• Encourage researchers to pool existing data to get statistical significance. There are many researchers sitting on unpublished data looking at lifestyle and even drug interventions and their relation to outcomes based on ε4 status. The numbers of ε4 homozygotes in any particular study are in nearly all cases (I'd guess) too small to reach statistical significance, but if the data were pooled it would surely permit some at least tentative, if not solid conclusions. Asking researchers about unreported data on an effect caused by APOE isoform is also a way to raise awareness among them, or to remind them, about how important it is. See "Recent studies that did not report on APOE status."
  • Those ε4 homozygotes who are interested in participating in trials could contact researchers and say they are available to be studied (heterozygotes could of course also be studied). Some researchers would jump at the chance to research non-demented ε4 homozygotes, since the expense of finding ε4 homozygotes in younger populations is enormous.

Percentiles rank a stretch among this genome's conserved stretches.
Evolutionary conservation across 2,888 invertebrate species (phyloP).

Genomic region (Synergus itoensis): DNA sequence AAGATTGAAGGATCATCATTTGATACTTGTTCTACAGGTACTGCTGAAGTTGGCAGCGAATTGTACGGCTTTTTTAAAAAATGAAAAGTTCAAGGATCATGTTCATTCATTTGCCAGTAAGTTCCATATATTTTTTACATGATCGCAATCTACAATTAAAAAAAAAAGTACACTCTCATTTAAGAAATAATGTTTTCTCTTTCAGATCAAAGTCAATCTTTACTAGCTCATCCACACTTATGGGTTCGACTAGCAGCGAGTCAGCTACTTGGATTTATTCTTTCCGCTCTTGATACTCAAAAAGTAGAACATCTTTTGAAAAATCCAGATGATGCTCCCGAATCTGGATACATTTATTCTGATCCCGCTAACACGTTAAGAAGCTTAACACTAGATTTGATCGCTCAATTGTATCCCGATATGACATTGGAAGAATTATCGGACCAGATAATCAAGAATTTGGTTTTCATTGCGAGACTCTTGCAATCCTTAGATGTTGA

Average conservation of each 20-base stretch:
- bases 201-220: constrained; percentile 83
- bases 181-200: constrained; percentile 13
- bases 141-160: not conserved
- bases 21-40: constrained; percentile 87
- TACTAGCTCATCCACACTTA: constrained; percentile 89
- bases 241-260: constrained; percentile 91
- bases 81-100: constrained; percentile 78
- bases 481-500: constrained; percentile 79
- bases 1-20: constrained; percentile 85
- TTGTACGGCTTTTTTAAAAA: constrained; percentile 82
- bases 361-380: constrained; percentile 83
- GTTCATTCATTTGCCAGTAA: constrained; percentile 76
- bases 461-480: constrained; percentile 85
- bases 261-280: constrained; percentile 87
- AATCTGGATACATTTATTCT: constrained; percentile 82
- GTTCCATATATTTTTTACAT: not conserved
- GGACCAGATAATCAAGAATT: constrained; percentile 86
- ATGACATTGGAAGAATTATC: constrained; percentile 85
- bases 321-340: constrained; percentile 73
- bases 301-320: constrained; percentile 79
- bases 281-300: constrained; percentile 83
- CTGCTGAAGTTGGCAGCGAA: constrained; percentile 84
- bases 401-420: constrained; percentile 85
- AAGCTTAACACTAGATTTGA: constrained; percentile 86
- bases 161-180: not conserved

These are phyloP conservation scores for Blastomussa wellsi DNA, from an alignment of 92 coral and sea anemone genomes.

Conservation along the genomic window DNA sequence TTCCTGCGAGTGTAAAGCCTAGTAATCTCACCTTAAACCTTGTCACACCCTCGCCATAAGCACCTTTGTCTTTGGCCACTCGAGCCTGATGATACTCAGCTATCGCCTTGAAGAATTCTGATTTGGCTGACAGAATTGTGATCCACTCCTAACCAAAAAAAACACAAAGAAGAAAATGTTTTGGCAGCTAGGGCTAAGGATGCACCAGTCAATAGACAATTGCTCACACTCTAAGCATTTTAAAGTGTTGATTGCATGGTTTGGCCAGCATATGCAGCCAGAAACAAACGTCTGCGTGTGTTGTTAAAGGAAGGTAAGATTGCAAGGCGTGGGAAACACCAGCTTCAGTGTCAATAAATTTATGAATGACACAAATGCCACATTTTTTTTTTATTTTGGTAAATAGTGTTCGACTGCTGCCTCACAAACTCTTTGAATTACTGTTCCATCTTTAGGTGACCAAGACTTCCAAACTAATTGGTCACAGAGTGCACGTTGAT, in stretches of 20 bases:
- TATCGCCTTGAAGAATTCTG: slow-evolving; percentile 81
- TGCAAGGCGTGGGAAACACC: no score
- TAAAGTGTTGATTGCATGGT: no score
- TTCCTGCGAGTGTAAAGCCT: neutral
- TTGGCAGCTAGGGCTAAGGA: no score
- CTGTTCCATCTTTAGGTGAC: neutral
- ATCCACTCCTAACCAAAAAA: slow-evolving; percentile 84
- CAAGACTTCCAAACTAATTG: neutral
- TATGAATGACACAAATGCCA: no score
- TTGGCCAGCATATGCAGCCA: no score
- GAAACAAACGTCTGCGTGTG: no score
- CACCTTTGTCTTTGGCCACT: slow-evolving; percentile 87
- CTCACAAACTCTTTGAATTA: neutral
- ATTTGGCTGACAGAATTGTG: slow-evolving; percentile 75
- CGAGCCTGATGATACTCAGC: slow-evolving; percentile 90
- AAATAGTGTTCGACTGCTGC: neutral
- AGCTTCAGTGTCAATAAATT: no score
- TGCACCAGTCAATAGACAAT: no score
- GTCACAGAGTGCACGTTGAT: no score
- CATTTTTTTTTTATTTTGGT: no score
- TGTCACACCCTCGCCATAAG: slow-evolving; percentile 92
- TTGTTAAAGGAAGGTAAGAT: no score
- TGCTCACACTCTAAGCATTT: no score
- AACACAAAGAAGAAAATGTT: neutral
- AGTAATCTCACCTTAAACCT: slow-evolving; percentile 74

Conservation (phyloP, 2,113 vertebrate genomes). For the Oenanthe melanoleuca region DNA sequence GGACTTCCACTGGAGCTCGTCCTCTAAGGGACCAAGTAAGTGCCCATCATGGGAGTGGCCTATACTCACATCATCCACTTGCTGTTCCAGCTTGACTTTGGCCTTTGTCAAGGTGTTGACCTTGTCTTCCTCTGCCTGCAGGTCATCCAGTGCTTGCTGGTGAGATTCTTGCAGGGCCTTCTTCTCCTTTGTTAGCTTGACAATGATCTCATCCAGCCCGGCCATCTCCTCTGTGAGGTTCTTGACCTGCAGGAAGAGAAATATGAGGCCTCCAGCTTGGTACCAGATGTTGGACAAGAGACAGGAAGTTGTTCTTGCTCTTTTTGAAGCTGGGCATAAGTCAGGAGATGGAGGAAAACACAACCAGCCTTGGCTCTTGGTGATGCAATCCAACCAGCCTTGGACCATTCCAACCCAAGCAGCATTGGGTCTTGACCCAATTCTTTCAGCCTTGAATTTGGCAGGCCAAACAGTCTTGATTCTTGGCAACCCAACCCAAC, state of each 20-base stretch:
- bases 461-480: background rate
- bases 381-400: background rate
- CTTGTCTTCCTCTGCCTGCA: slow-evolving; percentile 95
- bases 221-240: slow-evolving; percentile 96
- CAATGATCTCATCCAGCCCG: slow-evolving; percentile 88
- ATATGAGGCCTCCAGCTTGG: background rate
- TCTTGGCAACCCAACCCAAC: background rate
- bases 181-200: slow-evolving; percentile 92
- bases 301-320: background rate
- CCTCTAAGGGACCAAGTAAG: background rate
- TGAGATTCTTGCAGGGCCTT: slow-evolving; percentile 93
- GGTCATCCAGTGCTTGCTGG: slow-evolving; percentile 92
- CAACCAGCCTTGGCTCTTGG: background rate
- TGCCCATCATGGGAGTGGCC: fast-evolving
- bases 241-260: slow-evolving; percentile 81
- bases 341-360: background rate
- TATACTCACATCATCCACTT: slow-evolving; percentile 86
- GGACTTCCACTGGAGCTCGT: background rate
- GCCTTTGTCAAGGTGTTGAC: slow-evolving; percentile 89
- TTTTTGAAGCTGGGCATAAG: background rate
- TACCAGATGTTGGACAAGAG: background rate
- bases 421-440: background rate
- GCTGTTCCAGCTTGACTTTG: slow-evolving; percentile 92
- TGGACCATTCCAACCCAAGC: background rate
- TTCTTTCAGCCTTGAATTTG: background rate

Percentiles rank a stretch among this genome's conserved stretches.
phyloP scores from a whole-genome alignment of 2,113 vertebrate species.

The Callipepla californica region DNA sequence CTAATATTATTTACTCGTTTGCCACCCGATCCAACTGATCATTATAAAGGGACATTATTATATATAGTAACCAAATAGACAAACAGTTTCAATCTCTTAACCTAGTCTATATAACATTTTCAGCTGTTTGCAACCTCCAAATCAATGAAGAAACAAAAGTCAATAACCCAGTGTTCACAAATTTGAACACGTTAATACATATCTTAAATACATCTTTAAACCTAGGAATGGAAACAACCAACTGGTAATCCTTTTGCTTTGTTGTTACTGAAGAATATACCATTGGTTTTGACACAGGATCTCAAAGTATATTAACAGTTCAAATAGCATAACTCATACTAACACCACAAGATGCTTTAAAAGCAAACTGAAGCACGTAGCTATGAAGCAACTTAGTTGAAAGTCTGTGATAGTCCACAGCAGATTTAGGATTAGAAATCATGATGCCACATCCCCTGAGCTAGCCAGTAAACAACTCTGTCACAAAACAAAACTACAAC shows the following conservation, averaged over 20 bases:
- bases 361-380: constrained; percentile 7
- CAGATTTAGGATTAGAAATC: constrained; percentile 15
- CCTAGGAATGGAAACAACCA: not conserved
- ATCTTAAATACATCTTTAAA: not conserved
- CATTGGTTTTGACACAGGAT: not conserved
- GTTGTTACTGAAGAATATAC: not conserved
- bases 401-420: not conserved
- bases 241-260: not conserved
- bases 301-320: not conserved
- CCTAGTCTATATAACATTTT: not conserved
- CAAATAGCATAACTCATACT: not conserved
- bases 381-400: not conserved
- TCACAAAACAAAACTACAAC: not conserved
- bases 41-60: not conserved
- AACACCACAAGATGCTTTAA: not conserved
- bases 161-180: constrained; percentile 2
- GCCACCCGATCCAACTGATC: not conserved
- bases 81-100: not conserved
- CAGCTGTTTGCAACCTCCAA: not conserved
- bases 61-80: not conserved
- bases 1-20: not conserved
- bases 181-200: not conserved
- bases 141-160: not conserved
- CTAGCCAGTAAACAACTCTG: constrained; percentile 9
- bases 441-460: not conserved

Some research teams or organizations that could be contacted:

Among ADDF's many research efforts is a focus on ApoE. See "Apolipoprotein e4: not just a genetic risk factor"

Status: 23andMe is not currently pursuing ApoE-related research.

ε4 carriers who feel comfortable sharing their data (anonymously) can upload their sequencing and health information to existing open genome projects:

Interesting Alzheimer's research projects

Take a 10-minute online test, and have the chance of possibly contributing to a greater understanding of dementia.

Possible modulators of ApoE4-associated pathology

Note: No cure for Alzheimer’s disease or dementia, nor any scientifically or theoretically well-grounded prevention regimen, is currently known. The following is a list of putative treatment and prevention measures, or factors that affect risk of dementia or other pathology caused by ApoE4, along with a rationale (be it research support or speculation based on a plausible mechanism of action), with links to research papers.

Alcohol consumption

Correlative studies have shown that regular consumption of a small amount of alcohol is linked to a number of health benefits, especially cardiovascular benefits, which, themselves, are correlated with reduced risk of dementia.

But the studies are not all consistent, and many researchers speculate that there are too many confounding factors to be able to adequately isolate the effect of alcohol consumption.

More importantly, when the results are stratified by APOE variant, most studies show that even small amounts of alcohol cause harm to ε4-carriers.


Main article: Alcohol consumption